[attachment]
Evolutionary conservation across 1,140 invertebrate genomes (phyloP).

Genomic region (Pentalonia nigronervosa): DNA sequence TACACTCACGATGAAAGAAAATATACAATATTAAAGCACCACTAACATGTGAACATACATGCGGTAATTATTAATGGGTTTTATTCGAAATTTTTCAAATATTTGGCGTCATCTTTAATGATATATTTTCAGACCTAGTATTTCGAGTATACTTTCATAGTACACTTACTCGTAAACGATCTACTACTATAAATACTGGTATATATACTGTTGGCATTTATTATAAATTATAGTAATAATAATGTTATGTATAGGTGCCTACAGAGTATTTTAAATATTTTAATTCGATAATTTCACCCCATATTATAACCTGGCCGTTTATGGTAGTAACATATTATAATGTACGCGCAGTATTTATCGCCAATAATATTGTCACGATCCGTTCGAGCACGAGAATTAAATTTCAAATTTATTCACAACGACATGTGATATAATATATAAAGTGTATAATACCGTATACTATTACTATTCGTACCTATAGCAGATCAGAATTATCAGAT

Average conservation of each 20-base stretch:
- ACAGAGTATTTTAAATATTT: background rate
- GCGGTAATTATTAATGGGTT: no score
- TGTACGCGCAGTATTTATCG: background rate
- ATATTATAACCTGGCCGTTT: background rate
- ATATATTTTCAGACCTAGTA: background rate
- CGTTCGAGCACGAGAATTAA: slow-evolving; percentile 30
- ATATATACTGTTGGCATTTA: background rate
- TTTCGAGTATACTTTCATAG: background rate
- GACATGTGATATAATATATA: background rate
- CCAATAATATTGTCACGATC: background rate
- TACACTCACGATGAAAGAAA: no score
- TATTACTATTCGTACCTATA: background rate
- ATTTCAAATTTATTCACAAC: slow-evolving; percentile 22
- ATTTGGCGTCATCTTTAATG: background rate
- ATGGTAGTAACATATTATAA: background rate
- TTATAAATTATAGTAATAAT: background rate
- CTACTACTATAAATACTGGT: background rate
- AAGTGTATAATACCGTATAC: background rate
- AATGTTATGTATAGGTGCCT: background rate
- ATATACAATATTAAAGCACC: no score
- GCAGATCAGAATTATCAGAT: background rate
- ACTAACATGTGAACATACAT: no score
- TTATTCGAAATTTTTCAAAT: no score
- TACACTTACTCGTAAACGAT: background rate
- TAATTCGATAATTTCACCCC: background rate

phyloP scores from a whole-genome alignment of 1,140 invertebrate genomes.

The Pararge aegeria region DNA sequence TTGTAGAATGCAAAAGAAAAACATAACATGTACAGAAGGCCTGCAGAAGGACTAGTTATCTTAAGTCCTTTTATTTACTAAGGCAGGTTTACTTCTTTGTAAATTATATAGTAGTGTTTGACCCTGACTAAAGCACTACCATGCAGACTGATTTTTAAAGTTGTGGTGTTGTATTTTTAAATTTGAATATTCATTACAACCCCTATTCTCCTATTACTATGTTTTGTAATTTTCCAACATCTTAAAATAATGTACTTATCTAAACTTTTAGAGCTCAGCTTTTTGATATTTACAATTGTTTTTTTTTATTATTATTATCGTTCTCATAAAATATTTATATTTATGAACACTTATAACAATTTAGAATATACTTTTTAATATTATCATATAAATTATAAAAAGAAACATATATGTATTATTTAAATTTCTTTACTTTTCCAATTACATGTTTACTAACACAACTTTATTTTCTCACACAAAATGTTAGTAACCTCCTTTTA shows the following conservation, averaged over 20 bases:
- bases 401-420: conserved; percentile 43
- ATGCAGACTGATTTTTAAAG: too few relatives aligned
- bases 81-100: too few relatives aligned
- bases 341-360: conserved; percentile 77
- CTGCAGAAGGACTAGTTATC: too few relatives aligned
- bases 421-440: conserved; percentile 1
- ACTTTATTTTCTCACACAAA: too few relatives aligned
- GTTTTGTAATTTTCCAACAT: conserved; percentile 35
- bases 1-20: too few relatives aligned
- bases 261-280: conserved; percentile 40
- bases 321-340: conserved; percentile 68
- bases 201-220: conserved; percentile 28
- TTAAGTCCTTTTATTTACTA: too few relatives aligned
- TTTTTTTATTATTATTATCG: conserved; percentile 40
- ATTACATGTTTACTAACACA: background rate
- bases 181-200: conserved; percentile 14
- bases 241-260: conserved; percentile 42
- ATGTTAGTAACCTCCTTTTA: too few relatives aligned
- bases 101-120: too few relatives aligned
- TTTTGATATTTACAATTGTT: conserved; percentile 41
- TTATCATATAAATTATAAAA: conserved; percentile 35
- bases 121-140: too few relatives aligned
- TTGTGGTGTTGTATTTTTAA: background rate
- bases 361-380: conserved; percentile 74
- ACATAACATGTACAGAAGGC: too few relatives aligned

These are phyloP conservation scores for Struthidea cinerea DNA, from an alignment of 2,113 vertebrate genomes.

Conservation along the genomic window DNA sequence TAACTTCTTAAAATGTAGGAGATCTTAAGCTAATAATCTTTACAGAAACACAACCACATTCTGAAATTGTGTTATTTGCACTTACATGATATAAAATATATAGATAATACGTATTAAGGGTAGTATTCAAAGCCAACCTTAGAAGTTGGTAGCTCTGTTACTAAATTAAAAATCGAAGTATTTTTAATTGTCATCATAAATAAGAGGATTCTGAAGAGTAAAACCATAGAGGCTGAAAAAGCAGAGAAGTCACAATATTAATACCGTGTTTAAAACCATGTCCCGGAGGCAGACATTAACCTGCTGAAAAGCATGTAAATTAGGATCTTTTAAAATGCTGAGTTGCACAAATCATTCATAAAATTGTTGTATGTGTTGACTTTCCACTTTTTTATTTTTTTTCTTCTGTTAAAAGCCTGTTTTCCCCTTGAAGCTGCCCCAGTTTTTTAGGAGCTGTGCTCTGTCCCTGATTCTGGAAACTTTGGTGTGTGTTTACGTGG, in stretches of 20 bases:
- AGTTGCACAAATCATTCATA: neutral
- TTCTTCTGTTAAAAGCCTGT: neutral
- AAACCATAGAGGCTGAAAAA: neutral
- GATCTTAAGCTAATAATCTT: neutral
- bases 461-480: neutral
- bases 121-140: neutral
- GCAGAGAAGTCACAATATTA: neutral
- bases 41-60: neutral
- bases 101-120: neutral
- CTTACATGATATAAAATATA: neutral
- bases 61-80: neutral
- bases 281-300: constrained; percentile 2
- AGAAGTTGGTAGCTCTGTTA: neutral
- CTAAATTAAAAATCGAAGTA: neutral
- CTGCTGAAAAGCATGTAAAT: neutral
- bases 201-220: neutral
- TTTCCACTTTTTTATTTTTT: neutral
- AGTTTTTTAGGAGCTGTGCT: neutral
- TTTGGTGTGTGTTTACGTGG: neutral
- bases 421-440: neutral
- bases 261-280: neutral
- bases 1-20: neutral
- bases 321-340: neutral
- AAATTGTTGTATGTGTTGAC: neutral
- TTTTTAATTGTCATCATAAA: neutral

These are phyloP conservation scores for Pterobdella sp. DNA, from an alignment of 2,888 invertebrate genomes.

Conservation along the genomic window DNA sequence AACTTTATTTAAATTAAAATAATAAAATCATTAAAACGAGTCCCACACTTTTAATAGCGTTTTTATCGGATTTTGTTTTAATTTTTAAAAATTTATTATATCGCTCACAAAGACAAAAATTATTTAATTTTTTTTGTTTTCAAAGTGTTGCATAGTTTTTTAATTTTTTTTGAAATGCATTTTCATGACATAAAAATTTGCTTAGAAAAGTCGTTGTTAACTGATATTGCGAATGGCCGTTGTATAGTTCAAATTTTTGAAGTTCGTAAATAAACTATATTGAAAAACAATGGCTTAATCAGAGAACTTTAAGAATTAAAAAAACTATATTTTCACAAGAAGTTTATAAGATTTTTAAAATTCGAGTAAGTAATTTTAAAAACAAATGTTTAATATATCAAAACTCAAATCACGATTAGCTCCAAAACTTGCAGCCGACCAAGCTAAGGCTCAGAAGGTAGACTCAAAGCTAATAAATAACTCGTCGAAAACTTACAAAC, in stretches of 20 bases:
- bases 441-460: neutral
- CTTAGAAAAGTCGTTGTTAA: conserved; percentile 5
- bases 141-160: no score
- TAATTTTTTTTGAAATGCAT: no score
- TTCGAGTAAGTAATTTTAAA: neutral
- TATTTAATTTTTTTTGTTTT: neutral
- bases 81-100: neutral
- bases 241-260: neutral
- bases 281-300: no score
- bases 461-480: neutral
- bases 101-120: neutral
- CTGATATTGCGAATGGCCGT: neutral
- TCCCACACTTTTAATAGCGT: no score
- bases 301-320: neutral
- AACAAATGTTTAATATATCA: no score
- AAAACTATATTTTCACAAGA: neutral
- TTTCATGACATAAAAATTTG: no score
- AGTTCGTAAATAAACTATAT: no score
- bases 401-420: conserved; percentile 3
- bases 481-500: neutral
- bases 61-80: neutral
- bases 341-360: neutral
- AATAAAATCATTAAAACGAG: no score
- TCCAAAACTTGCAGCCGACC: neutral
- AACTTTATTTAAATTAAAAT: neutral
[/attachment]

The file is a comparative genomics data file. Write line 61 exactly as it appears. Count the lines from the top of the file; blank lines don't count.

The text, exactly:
- GATCTTAAGCTAATAATCTT: neutral